Working at a Small Company, Part 2

Working at a Small Company, Part 2You’ve decided to join a small company, so you sign the contract and celebrate with some friends.  The next day, amidst a pounding headache, the stress sets in.  A new world awaits… what’s going to happen?  What do they expect?  Was that the right decision?

To help ease tensions, in Part 2 of our interview with Patrick Hillas (read Part 1 here), we focused on creating a roadmap for the first 6 months of employment: What you’ll be doing, what people think you’ll be doing, what to do to get through it and how stressed you’ll be at each step.  For reference, a 10 on the stress scale is just before having a complete breakdown…

First two weeks:

What you’ll be doing:
Reading papers and reports to get you caught up on the background of the project.
Learning what processes, assays, protocols, etc., are needed for your part of the project.

What’s expected of you:
Getting up to speed with the responsibilities you were hired to do.
Find your way around the facilities.
Learn your coworkers names.

What to do to get through it:
Read for a while.  Get up and walk around.  Ask questions.  Ask more questions.  That will help you get familiar with your coworker and show them you’re trying to get involved.

Stress level:
4-7.  Mostly self-imposed.

Weeks 3-4

What you’ll be doing:
Getting more involved in the project day-to-day work.  Picking up more of the work load.

What’s expected of you:
Showing that you’re competent in the areas you were hired to perform.

What to do to get through it:
Work alongside your coworkers.  Don’t be shy about asking where things are.  Ask more questions from your supervisor.

Stress level:
6-8.  Now you’re getting a bit more pressure to contribute.

Months 2-3

What you’ll be doing:
You should be in full swing for a few tasks at this point.  There are always more aspects to the project to learn, but for now having shown your competency for your areas should be established.

What’s expected of you:
Again, show your competency by 3 months.  Usually by this point if the company is not satisfied with your performance they can dismiss you.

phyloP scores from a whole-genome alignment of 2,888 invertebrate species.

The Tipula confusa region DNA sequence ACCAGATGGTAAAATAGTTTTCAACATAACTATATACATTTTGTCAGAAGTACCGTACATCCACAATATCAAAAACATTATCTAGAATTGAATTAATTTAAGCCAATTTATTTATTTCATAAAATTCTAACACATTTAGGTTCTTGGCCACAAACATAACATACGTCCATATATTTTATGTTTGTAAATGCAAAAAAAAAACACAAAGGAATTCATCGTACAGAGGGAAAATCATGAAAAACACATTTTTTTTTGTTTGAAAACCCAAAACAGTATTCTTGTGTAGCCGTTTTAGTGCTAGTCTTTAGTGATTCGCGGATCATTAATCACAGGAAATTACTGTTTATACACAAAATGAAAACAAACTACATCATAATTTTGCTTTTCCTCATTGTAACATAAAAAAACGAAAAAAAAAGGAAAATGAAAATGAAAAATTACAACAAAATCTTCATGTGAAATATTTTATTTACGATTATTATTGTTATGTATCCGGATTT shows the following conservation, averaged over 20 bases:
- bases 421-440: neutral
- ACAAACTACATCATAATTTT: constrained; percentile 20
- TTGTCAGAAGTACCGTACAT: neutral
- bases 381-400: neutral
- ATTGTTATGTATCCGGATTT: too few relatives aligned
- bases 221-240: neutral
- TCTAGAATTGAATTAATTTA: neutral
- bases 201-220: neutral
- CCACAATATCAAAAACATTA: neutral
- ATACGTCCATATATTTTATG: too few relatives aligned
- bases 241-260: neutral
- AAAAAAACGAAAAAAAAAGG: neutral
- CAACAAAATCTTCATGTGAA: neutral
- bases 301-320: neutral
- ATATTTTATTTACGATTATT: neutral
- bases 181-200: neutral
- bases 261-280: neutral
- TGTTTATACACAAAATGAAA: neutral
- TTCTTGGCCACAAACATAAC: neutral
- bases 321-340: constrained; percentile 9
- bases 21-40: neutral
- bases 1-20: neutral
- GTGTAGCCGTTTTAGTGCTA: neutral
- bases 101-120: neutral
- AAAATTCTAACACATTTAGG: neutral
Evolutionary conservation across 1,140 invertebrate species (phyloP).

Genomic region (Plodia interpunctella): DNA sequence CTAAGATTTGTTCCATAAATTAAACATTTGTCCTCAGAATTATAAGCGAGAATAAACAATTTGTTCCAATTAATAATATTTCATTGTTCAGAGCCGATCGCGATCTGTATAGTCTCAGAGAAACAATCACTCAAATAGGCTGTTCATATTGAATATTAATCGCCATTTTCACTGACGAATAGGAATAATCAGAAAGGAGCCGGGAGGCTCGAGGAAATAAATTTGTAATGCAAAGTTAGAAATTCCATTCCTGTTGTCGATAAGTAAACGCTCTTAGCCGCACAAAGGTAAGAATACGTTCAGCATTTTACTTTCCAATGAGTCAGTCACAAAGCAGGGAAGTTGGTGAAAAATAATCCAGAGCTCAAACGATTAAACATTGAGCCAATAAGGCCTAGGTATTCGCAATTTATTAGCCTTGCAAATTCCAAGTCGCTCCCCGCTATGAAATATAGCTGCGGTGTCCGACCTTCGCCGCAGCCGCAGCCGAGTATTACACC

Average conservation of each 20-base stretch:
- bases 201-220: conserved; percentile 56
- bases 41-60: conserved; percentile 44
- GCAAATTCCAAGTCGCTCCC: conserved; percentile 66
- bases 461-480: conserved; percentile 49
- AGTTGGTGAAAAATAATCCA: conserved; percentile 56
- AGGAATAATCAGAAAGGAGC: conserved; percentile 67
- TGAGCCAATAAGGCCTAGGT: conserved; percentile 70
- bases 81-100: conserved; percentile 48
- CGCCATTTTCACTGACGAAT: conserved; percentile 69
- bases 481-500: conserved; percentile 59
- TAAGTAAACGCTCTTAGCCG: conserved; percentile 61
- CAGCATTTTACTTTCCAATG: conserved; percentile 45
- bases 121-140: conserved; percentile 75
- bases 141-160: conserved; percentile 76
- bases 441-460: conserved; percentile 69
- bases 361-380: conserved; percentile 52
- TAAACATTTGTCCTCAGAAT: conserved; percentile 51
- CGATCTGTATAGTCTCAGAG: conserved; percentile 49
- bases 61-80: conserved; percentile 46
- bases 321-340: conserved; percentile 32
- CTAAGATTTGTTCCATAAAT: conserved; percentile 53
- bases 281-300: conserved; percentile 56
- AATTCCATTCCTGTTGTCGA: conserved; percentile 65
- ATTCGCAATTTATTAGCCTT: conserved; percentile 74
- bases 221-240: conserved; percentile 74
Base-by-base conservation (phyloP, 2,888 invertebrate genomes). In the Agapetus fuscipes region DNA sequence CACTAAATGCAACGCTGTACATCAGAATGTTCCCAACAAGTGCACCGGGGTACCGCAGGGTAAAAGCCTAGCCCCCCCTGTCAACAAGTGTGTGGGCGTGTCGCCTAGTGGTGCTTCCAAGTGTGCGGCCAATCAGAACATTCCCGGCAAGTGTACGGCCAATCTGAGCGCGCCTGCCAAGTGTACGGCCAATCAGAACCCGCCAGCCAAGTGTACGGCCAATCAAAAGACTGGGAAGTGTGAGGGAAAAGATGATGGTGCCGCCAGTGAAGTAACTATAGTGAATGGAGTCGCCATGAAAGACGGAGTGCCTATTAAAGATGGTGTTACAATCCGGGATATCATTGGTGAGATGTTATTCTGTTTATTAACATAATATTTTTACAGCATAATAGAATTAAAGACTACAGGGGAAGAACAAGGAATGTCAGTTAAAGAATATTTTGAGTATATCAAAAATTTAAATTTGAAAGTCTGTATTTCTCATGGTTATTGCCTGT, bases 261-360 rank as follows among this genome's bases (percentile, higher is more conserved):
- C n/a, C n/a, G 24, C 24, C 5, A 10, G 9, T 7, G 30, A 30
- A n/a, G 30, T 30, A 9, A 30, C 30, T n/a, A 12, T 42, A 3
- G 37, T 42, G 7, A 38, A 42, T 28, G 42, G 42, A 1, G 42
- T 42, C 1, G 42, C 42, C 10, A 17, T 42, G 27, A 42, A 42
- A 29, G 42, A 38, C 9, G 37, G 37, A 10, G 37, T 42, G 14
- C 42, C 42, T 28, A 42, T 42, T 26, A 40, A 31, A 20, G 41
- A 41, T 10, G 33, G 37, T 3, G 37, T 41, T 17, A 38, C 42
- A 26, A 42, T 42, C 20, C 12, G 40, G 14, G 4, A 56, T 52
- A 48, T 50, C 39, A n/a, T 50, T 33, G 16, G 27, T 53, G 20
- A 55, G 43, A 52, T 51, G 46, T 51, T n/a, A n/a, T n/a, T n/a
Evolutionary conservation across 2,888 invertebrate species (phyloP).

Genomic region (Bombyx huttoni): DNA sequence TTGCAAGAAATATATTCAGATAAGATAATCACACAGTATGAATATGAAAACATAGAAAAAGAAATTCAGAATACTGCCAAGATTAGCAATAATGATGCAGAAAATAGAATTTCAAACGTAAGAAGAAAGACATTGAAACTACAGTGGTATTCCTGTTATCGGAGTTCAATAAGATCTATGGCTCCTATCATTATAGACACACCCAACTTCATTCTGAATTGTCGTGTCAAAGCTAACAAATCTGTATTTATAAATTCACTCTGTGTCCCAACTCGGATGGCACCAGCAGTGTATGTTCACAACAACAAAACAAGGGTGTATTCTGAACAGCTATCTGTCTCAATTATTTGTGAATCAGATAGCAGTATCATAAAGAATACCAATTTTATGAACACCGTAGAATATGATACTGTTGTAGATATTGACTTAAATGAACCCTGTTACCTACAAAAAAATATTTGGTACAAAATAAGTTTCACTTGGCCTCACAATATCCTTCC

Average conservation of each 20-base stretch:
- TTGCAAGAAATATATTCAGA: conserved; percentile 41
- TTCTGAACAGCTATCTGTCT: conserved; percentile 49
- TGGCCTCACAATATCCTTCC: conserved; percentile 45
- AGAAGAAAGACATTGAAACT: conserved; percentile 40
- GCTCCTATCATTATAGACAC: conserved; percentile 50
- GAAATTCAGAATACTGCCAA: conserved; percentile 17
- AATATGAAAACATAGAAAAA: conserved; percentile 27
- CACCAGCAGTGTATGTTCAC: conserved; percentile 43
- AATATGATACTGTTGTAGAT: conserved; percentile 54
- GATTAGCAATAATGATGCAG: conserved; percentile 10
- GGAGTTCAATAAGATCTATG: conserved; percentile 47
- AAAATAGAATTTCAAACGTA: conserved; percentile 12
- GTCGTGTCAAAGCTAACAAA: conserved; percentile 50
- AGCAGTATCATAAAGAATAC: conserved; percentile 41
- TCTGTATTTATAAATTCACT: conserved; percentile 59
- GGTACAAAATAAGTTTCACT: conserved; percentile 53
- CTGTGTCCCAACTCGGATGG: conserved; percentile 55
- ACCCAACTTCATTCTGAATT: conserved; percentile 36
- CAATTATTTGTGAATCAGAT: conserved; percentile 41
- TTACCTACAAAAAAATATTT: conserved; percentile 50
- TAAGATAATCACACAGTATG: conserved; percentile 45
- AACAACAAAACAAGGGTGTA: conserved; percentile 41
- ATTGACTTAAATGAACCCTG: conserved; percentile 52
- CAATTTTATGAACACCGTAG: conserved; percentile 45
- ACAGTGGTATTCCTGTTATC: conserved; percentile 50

What to do to get through it:
Show you can function somewhat independently on your tasks.   Fewer questions, but still on the learning curve.

Stress level:
7-8.

Months 4-6

What you’ll be doing:
Doing your tasks independently.  Possibly becoming more involved in other areas.

What’s expected of you:
Function with fewer mistakes.  For the first few months as you’re figuring out how things work, mistakes will happen.  By now you should have a good handle on things.

What to do to get through it:
Talk with your supervisor.  Ask him/her for an informal evaluation at 6 months.   Even if it’s standing at the bench and just talking, get some feedback from your boss.

Stress level:
4-6.  You should be comfortable with your job and coworkers by now.

Had a similar experience in your own company?  Any suggestions to help make it through the transition period?

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2 comments so far. Join The Discussion

  1. Working at a small company, Part 1 | BenchFly Blog

    wrote on August 5, 2009 at 9:40 am

    […] part two of the interview, Patrick provides a specific breakdown of the expectations you can expect in a small company for […]

  2. Science Career Development Resources | BenchFly Blog

    wrote on December 2, 2010 at 5:14 pm

    […] Working at a Small Company, Pt 2 – what to expect for the first six months of working in a small company- from expectations to stress to how to survive […]

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